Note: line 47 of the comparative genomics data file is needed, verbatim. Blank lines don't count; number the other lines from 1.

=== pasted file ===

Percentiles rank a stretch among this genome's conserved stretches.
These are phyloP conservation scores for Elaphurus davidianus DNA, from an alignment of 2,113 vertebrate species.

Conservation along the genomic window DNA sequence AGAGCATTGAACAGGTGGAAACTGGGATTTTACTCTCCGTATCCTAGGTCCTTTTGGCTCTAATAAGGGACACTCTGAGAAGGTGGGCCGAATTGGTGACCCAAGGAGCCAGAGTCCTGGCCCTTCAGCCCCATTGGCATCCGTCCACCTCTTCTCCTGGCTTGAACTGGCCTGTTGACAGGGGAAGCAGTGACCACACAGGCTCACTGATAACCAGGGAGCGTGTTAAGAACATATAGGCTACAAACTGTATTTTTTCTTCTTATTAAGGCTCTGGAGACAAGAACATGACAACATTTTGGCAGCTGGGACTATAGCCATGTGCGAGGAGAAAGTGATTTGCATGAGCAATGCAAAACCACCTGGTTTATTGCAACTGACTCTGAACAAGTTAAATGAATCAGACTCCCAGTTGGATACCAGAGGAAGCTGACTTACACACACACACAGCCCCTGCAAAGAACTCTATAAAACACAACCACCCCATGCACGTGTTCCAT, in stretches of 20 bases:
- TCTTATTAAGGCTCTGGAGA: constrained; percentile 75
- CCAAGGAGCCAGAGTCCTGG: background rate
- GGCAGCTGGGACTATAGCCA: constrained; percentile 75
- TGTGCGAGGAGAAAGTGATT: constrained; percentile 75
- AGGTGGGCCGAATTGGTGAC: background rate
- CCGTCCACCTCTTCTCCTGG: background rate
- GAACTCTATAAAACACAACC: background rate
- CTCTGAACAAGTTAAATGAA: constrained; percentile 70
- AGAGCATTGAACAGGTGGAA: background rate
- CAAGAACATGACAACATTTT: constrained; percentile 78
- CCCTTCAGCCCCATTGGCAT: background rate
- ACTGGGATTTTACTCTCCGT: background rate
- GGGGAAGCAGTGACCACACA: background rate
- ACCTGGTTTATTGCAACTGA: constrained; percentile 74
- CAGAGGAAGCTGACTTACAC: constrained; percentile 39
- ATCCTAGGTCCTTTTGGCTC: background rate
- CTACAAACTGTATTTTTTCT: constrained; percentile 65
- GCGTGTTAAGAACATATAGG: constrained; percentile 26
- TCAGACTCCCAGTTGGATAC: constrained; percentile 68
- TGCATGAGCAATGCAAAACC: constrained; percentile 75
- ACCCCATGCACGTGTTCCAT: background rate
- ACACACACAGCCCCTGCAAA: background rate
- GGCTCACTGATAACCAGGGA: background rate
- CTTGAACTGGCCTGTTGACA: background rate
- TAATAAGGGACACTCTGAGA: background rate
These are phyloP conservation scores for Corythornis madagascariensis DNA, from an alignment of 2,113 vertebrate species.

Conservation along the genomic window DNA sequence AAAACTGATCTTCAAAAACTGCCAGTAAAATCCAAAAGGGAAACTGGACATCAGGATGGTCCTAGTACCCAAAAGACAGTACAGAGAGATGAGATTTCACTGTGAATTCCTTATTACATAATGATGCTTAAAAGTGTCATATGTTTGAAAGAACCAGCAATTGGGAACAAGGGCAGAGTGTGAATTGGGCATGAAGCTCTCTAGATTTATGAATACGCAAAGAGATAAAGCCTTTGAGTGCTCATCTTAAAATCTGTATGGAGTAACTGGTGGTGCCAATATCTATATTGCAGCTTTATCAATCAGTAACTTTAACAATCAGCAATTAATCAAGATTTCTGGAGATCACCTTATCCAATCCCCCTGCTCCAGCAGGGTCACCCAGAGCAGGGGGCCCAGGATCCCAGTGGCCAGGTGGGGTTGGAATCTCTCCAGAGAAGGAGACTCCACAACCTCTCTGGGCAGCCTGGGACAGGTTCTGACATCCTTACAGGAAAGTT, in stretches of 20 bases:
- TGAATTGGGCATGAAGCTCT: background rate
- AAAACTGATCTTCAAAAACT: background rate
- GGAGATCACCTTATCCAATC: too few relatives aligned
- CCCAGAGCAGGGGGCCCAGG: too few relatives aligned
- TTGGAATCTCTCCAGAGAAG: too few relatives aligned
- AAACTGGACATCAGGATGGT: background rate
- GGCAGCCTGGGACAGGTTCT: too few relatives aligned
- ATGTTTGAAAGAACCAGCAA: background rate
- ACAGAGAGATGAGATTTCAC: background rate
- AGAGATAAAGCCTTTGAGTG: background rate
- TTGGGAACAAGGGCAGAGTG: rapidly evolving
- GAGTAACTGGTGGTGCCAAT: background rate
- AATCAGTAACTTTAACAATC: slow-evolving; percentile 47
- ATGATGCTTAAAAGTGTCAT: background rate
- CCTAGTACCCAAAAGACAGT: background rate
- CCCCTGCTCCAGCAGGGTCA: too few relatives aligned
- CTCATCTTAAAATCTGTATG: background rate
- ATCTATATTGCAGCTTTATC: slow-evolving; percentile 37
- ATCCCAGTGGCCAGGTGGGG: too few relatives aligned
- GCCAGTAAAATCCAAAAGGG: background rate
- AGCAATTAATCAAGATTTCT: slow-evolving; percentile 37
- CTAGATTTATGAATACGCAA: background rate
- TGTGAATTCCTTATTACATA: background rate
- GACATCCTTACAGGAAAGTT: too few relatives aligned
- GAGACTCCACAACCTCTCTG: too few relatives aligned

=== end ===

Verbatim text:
- CTCATCTTAAAATCTGTATG: background rate